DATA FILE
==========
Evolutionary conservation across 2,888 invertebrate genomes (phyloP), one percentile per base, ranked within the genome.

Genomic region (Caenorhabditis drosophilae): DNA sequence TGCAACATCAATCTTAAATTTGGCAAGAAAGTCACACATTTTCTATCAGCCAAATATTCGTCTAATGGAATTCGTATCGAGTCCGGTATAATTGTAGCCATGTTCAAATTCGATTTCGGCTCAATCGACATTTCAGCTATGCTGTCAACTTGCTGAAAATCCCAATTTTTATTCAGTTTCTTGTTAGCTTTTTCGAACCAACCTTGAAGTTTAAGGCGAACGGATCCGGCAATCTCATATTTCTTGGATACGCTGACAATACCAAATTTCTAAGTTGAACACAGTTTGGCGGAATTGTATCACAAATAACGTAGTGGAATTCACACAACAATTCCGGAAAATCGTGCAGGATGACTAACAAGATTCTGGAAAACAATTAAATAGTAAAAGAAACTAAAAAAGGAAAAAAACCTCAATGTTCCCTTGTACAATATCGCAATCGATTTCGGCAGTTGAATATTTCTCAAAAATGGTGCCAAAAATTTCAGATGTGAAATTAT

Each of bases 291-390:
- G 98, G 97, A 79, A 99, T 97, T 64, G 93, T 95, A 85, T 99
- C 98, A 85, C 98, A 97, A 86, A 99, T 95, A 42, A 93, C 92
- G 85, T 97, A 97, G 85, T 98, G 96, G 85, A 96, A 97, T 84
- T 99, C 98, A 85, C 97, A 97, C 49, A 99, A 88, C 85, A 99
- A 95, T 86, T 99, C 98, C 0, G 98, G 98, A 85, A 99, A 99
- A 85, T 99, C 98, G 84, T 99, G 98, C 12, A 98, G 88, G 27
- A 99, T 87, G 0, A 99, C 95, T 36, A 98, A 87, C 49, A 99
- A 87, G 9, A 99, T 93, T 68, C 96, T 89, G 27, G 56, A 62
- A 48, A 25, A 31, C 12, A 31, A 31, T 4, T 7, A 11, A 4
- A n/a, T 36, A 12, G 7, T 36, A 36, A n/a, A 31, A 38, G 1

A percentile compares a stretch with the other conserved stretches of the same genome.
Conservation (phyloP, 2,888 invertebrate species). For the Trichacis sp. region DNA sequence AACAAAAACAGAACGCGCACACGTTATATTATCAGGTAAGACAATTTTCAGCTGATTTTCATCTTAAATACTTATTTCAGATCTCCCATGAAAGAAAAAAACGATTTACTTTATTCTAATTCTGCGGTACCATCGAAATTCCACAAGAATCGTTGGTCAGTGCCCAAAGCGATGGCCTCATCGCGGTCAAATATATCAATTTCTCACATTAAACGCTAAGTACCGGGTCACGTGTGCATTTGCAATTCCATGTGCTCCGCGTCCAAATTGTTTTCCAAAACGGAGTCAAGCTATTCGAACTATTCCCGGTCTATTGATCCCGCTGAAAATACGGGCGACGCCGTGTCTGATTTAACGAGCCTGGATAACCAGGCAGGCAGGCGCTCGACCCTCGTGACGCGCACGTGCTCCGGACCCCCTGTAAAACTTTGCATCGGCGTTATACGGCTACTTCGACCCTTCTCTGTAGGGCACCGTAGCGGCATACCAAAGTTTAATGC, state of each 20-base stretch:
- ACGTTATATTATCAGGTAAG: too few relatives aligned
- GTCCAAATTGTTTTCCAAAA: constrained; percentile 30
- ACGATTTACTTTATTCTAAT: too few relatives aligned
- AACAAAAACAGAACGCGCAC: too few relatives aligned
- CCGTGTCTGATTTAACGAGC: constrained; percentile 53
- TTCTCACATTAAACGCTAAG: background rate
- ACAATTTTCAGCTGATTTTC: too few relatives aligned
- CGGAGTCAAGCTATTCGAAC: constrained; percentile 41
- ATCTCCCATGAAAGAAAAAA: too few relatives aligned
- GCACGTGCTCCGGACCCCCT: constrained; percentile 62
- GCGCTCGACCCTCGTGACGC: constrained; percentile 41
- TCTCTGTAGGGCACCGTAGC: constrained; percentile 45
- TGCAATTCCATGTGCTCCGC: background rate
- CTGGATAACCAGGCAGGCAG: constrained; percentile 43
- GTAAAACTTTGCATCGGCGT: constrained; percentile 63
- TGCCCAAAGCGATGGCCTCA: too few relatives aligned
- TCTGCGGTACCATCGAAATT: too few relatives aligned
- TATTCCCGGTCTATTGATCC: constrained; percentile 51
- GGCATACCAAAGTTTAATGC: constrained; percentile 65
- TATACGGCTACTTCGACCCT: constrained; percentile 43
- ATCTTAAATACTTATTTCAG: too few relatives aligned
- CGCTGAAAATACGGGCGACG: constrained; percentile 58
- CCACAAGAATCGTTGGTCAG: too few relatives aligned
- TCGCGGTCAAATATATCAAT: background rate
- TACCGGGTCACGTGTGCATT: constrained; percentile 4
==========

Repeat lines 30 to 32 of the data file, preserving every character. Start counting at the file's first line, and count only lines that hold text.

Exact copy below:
- GTAAAACTTTGCATCGGCGT: constrained; percentile 63
- TGCCCAAAGCGATGGCCTCA: too few relatives aligned
- TCTGCGGTACCATCGAAATT: too few relatives aligned